1375738_10202285312394163_1880687216_n“I’m sorry,” I say, countless times each day, “My Spanish is very bad.”

“I’m a terrible dancer,” I’ll announce. “The worst. Terrible, but confident. A deadly combination.”

The words flow effortlessly.

“I’m not a very good cook.”

“I’m kind of a bad driver.”

“Sometimes I can’t even dress myself.”

I like to throw these zingers about because if there’s anything people hate, it’s a bragger. And, if you want to get all Good Will Hunting about it, there’s the part of me that self-attacks to control the situation. Strike first.

“Nancy,” my husband says, “You know this doesn’t translate very well. People really do think you can’t cook. And they really do think you can’t drive.”

“And that I kill plants,” I add.

“Because you tell them that.”

I think to my burnt tortillas and goopy lasagne, my languishing aloe plant, and my passenger-side mirror dangling from the side of  my car. “Well, it’s kinda true.”

He sighs, “Well, you kinda make it true.”

He’s right, of course. It’s much easier to be the clown then to take a risk. To say, “I write little things just for me,” instead of “I really want to be a professional writer,” or “I speak a little Spanish,” instead of “I strive to be bilingual.”

I’ve tasted failure before. Countless articles and stories submitted, and rejected. Snubs large and small. I understand that the anticipation of loss is usually worse than the real thing.

So, what’s this have to do with living in Spain? Translating oneself. When one has to think about how to say, “I’m a bad mother,” or “My shoes are ugly,” you realize the weight of the words a bit more. You feel them, like small, bumpy stones in your hands.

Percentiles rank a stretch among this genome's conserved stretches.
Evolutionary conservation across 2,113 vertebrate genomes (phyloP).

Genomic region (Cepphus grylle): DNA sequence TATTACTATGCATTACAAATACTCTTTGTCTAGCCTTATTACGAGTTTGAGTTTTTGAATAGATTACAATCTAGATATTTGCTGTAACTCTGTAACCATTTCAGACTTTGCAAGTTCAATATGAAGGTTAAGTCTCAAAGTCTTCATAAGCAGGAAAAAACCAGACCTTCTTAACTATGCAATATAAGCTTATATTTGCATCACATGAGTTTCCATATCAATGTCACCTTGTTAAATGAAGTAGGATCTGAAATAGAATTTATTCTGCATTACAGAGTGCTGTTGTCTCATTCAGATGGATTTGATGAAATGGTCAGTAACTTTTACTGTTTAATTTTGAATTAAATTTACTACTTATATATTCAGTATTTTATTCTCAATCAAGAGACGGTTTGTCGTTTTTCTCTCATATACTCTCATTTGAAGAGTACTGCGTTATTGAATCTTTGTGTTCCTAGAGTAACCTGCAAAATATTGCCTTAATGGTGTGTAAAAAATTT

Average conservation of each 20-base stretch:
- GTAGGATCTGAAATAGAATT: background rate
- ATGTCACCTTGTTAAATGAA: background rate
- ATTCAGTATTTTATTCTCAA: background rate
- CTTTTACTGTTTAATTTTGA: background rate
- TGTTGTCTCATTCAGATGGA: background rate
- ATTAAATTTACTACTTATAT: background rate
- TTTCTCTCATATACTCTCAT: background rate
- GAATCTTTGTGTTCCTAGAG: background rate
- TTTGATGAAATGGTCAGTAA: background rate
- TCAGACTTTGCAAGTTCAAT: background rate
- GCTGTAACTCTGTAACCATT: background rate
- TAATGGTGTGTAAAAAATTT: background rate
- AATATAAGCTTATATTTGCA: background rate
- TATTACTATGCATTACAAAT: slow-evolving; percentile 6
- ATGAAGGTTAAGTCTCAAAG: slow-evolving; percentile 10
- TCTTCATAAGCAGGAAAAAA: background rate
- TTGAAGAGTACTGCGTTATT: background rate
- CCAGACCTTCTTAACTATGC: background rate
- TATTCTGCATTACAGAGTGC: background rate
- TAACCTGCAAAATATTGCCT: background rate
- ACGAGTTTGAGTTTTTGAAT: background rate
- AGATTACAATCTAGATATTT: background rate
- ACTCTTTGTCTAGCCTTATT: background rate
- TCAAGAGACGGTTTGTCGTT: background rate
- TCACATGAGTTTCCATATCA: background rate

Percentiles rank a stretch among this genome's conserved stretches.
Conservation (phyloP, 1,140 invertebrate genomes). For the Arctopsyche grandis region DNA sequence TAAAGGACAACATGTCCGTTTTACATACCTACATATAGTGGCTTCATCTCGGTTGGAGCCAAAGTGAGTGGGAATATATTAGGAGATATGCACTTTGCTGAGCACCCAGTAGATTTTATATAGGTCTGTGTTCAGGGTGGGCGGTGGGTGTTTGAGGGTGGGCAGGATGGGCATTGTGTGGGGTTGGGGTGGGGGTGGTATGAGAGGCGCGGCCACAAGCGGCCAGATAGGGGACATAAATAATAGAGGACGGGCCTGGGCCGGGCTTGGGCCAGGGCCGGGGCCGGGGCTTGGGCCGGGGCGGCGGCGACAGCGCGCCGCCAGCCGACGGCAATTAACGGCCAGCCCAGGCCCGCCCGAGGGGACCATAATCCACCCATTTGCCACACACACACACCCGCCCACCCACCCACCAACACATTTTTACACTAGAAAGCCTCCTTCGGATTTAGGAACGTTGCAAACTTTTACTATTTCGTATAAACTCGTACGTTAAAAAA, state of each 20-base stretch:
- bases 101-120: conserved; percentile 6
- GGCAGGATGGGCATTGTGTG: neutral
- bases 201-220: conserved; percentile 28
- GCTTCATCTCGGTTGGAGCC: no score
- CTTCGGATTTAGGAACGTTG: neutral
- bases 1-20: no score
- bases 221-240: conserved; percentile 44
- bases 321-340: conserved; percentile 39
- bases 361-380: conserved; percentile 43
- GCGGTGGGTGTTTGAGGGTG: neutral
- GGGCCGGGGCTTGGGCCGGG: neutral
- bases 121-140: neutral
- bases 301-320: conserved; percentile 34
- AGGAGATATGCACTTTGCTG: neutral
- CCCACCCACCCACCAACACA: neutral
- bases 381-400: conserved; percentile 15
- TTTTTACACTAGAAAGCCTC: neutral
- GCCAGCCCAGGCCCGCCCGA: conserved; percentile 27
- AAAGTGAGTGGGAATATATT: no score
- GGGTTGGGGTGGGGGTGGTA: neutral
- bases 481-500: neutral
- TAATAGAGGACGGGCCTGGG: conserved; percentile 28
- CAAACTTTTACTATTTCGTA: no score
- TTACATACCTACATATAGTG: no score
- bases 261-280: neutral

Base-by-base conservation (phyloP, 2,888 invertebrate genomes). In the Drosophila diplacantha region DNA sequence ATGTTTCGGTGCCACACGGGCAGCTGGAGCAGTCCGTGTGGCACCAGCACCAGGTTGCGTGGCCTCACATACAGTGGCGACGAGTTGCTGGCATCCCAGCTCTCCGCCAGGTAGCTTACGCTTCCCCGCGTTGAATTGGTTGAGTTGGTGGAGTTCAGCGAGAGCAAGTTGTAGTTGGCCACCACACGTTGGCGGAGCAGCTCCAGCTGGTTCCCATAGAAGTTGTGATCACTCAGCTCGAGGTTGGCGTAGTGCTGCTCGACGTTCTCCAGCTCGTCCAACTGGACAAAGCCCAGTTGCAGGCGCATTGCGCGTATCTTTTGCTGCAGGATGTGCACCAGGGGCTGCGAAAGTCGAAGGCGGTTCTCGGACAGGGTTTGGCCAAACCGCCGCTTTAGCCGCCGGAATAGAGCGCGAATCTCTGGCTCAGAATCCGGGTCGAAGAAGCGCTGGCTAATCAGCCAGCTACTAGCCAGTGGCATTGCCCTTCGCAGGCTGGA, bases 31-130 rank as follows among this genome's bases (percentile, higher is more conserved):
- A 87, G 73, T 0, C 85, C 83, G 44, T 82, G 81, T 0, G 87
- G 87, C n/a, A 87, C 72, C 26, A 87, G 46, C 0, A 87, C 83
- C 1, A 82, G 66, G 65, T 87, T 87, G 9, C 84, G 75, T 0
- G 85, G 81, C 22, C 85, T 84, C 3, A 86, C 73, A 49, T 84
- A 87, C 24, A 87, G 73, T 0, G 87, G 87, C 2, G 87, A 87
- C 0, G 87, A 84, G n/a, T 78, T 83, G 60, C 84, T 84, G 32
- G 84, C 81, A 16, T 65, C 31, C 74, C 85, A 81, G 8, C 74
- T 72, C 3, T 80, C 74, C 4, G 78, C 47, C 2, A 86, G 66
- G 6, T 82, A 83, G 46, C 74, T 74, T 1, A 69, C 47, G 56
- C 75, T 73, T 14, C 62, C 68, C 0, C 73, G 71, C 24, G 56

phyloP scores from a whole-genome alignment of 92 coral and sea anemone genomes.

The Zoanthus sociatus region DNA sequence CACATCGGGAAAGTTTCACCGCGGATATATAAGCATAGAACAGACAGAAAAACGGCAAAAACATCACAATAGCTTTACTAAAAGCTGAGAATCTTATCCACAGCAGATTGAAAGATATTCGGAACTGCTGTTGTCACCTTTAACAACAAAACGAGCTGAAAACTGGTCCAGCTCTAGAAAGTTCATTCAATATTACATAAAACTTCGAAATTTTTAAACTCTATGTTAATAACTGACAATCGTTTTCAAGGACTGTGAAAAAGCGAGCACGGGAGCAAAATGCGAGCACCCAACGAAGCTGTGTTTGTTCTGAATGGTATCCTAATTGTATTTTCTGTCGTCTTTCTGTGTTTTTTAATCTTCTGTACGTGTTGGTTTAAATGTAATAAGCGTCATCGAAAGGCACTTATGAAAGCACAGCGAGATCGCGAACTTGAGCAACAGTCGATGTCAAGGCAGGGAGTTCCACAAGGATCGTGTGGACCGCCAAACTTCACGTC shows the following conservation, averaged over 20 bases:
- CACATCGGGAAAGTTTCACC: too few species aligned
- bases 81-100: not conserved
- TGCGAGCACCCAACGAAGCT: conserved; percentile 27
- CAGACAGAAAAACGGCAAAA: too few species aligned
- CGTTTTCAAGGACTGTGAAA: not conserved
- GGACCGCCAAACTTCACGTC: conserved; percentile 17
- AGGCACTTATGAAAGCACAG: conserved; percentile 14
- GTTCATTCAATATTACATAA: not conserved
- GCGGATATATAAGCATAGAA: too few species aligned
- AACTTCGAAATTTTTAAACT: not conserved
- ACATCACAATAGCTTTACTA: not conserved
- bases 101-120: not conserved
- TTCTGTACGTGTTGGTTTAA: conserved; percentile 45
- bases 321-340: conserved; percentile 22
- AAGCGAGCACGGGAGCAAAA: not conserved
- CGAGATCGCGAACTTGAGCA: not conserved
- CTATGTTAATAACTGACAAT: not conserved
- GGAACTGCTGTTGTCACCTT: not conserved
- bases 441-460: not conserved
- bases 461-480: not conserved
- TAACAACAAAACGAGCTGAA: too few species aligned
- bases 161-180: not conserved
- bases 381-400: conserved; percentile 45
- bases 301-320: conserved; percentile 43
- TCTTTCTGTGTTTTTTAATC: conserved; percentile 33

Part of our decision to move here was to translate our lives into something more beautiful. Trading sleet and a grande Starbucks for sunshine and a cafelito. More walks on the beach, and less time in the car. We yearned to nurture our family, our table, our future.

And perhaps some of this nurturing involves a bit of balance. Occasionally saying, “I’ve really learned a lot this year,” or “My hair looks really pretty today.”

I planted a yucca plant today. I set it into the soil, patting down the dirt and sand. I watered it, and placed it near the light. I did a good job. It’s beautiful. And under my care, it will flourish.

3 thoughts on “Translation

  1. I am the clown, almost always. Self-deprecating humor is kind of my thing. It’s totally a defense mechanism that I let very few people see past.

    Balance is hard to find. I’m happy that you are striving toward it. And that you planted that yucca plant. It will thrive and be beautiful. I believe it firmly.

  2. I think, for me, it’s habit. I still say “I can’t bake” because for the longest time, I COULDN’T bake. Cookies came out oddly – which happens when you double the butter but forget to double everything else. Bread was so heavy the chickens couldn’t peck it. Muffins were burned on the outside and raw in the middle – how does that even happen?

    Over time, my breads got lighter, my muffins baked properly, and my cookies, well, I just stopped making cookies.

    Still, I revert.

    And I wonder how much of it is societal. Don’t brag. Don’t toot your own horn. Be humble. It’s all drilled in our heads until when we hear someone say, “I’m an awesome baker” or “I’m beautiful” our heads rear back, our eyebrows raise, and we think, “Wow. That’s…just…wow.”

  3. Just being in Spain is such a risk in and of itself, and I can see how it would be easier to play the clown, so to speak. It’s not prideful to recognize your strengths and acknowledge your dreams. I say this to myself as I say it to you.

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